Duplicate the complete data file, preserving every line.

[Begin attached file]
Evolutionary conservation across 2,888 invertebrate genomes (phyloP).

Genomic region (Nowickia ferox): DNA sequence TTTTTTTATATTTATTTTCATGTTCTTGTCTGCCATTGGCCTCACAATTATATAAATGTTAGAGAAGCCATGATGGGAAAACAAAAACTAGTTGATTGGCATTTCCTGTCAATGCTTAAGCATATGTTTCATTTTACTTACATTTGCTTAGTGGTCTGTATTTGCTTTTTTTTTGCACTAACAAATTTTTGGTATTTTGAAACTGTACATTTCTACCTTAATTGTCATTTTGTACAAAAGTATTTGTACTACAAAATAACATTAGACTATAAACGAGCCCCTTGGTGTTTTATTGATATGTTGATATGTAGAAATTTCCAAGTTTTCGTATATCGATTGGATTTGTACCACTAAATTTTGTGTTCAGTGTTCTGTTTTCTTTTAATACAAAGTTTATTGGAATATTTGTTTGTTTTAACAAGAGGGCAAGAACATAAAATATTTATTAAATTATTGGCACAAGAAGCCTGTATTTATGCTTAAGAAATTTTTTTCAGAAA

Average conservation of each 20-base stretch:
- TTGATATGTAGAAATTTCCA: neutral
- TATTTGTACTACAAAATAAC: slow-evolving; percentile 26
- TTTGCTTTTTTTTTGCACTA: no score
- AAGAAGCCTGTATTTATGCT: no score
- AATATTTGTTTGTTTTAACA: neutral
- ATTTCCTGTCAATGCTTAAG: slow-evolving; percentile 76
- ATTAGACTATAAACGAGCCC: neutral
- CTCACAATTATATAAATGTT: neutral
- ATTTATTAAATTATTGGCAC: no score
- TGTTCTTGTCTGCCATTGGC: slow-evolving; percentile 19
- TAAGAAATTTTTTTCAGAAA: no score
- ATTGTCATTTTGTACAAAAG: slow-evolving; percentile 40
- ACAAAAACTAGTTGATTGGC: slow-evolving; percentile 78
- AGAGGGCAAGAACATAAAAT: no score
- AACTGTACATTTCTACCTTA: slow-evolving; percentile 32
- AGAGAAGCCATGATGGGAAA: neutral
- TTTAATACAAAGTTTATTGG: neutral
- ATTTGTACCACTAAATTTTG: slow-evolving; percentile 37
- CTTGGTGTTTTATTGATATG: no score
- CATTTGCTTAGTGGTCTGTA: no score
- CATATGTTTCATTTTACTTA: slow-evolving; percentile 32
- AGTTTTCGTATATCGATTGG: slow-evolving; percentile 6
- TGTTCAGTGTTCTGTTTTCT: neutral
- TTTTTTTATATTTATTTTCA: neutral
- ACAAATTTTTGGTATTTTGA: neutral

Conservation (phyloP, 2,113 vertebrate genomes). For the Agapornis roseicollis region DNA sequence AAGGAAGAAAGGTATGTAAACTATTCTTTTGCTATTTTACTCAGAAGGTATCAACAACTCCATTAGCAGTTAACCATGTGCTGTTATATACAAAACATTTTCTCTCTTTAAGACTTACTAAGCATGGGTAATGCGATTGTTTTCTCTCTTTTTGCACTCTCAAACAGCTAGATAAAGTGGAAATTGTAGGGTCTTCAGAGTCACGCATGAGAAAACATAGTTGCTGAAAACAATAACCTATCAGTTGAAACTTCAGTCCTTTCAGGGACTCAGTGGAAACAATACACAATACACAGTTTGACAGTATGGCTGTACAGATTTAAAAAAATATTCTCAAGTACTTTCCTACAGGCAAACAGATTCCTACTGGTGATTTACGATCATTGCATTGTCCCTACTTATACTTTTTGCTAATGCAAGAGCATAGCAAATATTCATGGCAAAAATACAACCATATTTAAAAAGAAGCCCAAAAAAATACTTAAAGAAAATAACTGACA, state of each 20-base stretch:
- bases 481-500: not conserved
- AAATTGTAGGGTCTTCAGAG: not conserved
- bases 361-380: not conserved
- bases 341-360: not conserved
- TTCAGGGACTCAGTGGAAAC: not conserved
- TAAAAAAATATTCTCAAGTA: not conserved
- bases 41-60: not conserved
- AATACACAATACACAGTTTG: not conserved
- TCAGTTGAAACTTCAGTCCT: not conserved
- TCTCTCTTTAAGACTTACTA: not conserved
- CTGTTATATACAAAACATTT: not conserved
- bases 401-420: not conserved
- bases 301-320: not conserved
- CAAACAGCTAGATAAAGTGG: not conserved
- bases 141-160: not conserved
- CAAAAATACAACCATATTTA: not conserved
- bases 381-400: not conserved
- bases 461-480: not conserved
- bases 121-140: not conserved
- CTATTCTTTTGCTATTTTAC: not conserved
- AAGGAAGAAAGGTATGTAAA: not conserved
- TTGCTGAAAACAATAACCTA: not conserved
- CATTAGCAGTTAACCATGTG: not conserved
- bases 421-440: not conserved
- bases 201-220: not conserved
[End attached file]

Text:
Evolutionary conservation across 2,888 invertebrate genomes (phyloP).

Genomic region (Nowickia ferox): DNA sequence TTTTTTTATATTTATTTTCATGTTCTTGTCTGCCATTGGCCTCACAATTATATAAATGTTAGAGAAGCCATGATGGGAAAACAAAAACTAGTTGATTGGCATTTCCTGTCAATGCTTAAGCATATGTTTCATTTTACTTACATTTGCTTAGTGGTCTGTATTTGCTTTTTTTTTGCACTAACAAATTTTTGGTATTTTGAAACTGTACATTTCTACCTTAATTGTCATTTTGTACAAAAGTATTTGTACTACAAAATAACATTAGACTATAAACGAGCCCCTTGGTGTTTTATTGATATGTTGATATGTAGAAATTTCCAAGTTTTCGTATATCGATTGGATTTGTACCACTAAATTTTGTGTTCAGTGTTCTGTTTTCTTTTAATACAAAGTTTATTGGAATATTTGTTTGTTTTAACAAGAGGGCAAGAACATAAAATATTTATTAAATTATTGGCACAAGAAGCCTGTATTTATGCTTAAGAAATTTTTTTCAGAAA

Average conservation of each 20-base stretch:
- TTGATATGTAGAAATTTCCA: neutral
- TATTTGTACTACAAAATAAC: slow-evolving; percentile 26
- TTTGCTTTTTTTTTGCACTA: no score
- AAGAAGCCTGTATTTATGCT: no score
- AATATTTGTTTGTTTTAACA: neutral
- ATTTCCTGTCAATGCTTAAG: slow-evolving; percentile 76
- ATTAGACTATAAACGAGCCC: neutral
- CTCACAATTATATAAATGTT: neutral
- ATTTATTAAATTATTGGCAC: no score
- TGTTCTTGTCTGCCATTGGC: slow-evolving; percentile 19
- TAAGAAATTTTTTTCAGAAA: no score
- ATTGTCATTTTGTACAAAAG: slow-evolving; percentile 40
- ACAAAAACTAGTTGATTGGC: slow-evolving; percentile 78
- AGAGGGCAAGAACATAAAAT: no score
- AACTGTACATTTCTACCTTA: slow-evolving; percentile 32
- AGAGAAGCCATGATGGGAAA: neutral
- TTTAATACAAAGTTTATTGG: neutral
- ATTTGTACCACTAAATTTTG: slow-evolving; percentile 37
- CTTGGTGTTTTATTGATATG: no score
- CATTTGCTTAGTGGTCTGTA: no score
- CATATGTTTCATTTTACTTA: slow-evolving; percentile 32
- AGTTTTCGTATATCGATTGG: slow-evolving; percentile 6
- TGTTCAGTGTTCTGTTTTCT: neutral
- TTTTTTTATATTTATTTTCA: neutral
- ACAAATTTTTGGTATTTTGA: neutral

Conservation (phyloP, 2,113 vertebrate genomes). For the Agapornis roseicollis region DNA sequence AAGGAAGAAAGGTATGTAAACTATTCTTTTGCTATTTTACTCAGAAGGTATCAACAACTCCATTAGCAGTTAACCATGTGCTGTTATATACAAAACATTTTCTCTCTTTAAGACTTACTAAGCATGGGTAATGCGATTGTTTTCTCTCTTTTTGCACTCTCAAACAGCTAGATAAAGTGGAAATTGTAGGGTCTTCAGAGTCACGCATGAGAAAACATAGTTGCTGAAAACAATAACCTATCAGTTGAAACTTCAGTCCTTTCAGGGACTCAGTGGAAACAATACACAATACACAGTTTGACAGTATGGCTGTACAGATTTAAAAAAATATTCTCAAGTACTTTCCTACAGGCAAACAGATTCCTACTGGTGATTTACGATCATTGCATTGTCCCTACTTATACTTTTTGCTAATGCAAGAGCATAGCAAATATTCATGGCAAAAATACAACCATATTTAAAAAGAAGCCCAAAAAAATACTTAAAGAAAATAACTGACA, state of each 20-base stretch:
- bases 481-500: not conserved
- AAATTGTAGGGTCTTCAGAG: not conserved
- bases 361-380: not conserved
- bases 341-360: not conserved
- TTCAGGGACTCAGTGGAAAC: not conserved
- TAAAAAAATATTCTCAAGTA: not conserved
- bases 41-60: not conserved
- AATACACAATACACAGTTTG: not conserved
- TCAGTTGAAACTTCAGTCCT: not conserved
- TCTCTCTTTAAGACTTACTA: not conserved
- CTGTTATATACAAAACATTT: not conserved
- bases 401-420: not conserved
- bases 301-320: not conserved
- CAAACAGCTAGATAAAGTGG: not conserved
- bases 141-160: not conserved
- CAAAAATACAACCATATTTA: not conserved
- bases 381-400: not conserved
- bases 461-480: not conserved
- bases 121-140: not conserved
- CTATTCTTTTGCTATTTTAC: not conserved
- AAGGAAGAAAGGTATGTAAA: not conserved
- TTGCTGAAAACAATAACCTA: not conserved
- CATTAGCAGTTAACCATGTG: not conserved
- bases 421-440: not conserved
- bases 201-220: not conserved